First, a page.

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Many women know the symptoms of cystitis (a urinary tract infection, or UTI) only too well: frequent trips to the bathroom and a stinging and burning sensation when passing urine. Although these symptoms are often very unpleasant, there are effective treatments. Uncomplicated cystitis usually clears up without any problems.

Unfortunately, there is no sure-fire way to reliably prevent cystitis. And a lot of the common strategies women may use in day-to-day life have not yet been scientifically tested.

This article is about acute cystitis – a bladder infection often also referred to as a urinary tract infection (UTI). It is not about chronic bladder problems such as interstitial cystitis. It also doesn't include information about treating cystitis in pregnant women.


People who have cystitis have to pass urine more often, and this can be associated with a stinging and burning pain. So not only do they have to go to the bathroom more frequently, but doing so can also be very unpleasant.

Many women find that the pain is worse when their bladder is almost or completely empty. The urge to pass urine often comes very suddenly and they quickly need to get to the bathroom – but in most cases only a small amount of urine comes out. Some women have difficulty holding back urine, which can be very distressing. The urine may be cloudy and have an unusual color and smell. It may have visible blood in it too.

The pain sometimes radiates into the entire abdomen or up into the back. Severe cystitis can make you feel generally unwell, sluggish and irritable as well as disrupting your sleep.


Uncomplicated cystitis is an inflammation of the mucous membranes lining the bladder. It normally develops when bacteria get into the urethra, move up into the bladder and multiply there.

Risk factors

Sexual intercourse increases the risk of getting cystitis because that increases the likelihood of bacteria entering the urethra. Sperm-killing agents (spermicides) and contraceptive diaphragms can also increase the risk somewhat.

Pregnant women are more likely to get cystitis. Other risk groups include people who have a urinary catheter or anatomical changes in their urinary tract, as well as people who have diabetes, multiple sclerosis or a urological disease.

Women who have already had cystitis are more likely to get it again. It is also more common after menopause.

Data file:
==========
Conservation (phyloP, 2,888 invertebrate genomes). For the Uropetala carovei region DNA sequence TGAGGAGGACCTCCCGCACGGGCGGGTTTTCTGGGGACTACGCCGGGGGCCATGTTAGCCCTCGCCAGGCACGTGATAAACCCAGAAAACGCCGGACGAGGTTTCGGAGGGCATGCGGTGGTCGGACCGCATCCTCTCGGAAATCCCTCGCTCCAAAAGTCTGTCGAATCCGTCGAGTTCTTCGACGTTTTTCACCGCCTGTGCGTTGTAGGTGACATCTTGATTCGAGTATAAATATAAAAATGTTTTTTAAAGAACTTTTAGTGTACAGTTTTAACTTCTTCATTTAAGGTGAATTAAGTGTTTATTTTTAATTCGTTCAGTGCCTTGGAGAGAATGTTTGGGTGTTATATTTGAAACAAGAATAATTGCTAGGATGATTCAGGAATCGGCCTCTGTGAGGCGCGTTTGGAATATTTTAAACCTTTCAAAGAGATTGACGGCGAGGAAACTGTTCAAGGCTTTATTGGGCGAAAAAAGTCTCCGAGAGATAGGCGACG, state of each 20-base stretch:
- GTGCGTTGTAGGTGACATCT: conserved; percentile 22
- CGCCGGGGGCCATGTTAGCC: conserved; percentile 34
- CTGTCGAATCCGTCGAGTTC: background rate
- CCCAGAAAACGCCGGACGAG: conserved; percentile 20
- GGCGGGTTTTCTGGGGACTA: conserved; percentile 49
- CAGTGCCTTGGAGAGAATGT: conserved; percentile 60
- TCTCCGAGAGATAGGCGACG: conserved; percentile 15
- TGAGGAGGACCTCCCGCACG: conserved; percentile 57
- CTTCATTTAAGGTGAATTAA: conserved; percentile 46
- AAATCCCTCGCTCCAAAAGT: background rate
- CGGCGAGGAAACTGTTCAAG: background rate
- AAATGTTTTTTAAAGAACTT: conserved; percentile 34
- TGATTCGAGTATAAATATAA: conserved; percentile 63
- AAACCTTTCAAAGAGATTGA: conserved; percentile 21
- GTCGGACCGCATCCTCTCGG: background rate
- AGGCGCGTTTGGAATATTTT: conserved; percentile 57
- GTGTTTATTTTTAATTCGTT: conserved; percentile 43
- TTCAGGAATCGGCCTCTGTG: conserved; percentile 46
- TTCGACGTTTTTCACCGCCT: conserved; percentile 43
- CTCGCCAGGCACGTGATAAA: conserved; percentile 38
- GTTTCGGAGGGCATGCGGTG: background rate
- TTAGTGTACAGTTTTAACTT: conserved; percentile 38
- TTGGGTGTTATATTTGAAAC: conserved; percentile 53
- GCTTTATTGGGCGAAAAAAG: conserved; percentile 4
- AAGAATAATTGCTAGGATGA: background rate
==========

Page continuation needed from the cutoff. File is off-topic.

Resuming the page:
Woman are much more likely to get cystitis than men because their urethra is shorter, which makes it easier for bacteria to reach the bladder. More than half of all women have cystitis at least once in their lifetime. Half of all women who have had acute cystitis develop it again within one year.


In uncomplicated cystitis, symptoms are limited to the lower urinary tract (the bladder and the urethra) and there are no risk factors that increase the likelihood of a severe infection or long-term damage. Uncomplicated cystitis is easy to treat and usually goes away without any problems.

It is considered to be a more complicated case of cystitis if, for instance, treatment with the usual antibiotics doesn't help enough. Or if there is an increased risk of the infection spreading to the kidneys. If bacteria travel up the ureters and into the kidneys, they can cause an inflammation of the renal pelvis called pyelonephritis.

The risk groups for complicated cystitis include people with a weakened immune system or a kidney condition. Changes or anatomical abnormalities in the urinary tract also increase the likelihood of complications.

The main signs that an inflammation has spread to the kidneys are:

  • Pain in the area of the kidneys (flank pain)
  • Fever
  • Sometimes nausea and vomiting too

Pyelonephritis can be dangerous and should be treated quickly to avoid further health problems. But it is very rare.


Doctors can assess whether or not it is uncomplicated cystitis based on your symptoms and medical history. A urine sample can also be tested for bacteria, white and red blood cells, proteins and nitrite (a salt that can serve as an indirect indicator of bacteria). But this test is usually not needed if the symptoms are clear.

Ultrasound can be used to examine your kidneys and bladder. Ultrasounds are generally only needed in complicated cases or if your doctor believes you may have developed pyelonephritis. Cystoscopies or x-rays are also done in very rare cases, such as when a woman has severe cystitis that keeps coming back. A cystoscopy is a procedure that involves inserting a tube with a small camera at the end of it (an endoscope) into the urethra and guiding it through to the bladder. The camera produces images showing any changes in the wall of the bladder.


Sometimes cystitis comes "out of the blue" and it is not clear what has caused it. But many women notice over time that certain factors in their everyday lives increase their odds of getting cystitis. If avoiding those factors isn't enough to make a difference, and they still have recurrent cystitis, medication is an option.

Some medicines can prevent cystitis from recurring – but you need to take them regularly and they can have side effects.

Learn more


For many women, cystitis is a one-time unpleasant problem. In others, it may keep coming back. Antibiotics have been proven to effectively relieve acute cystitis, and they usually work quickly. There are also some home remedies that may help, like drinking plenty of fluids or applying heat. Herbal products are available too.

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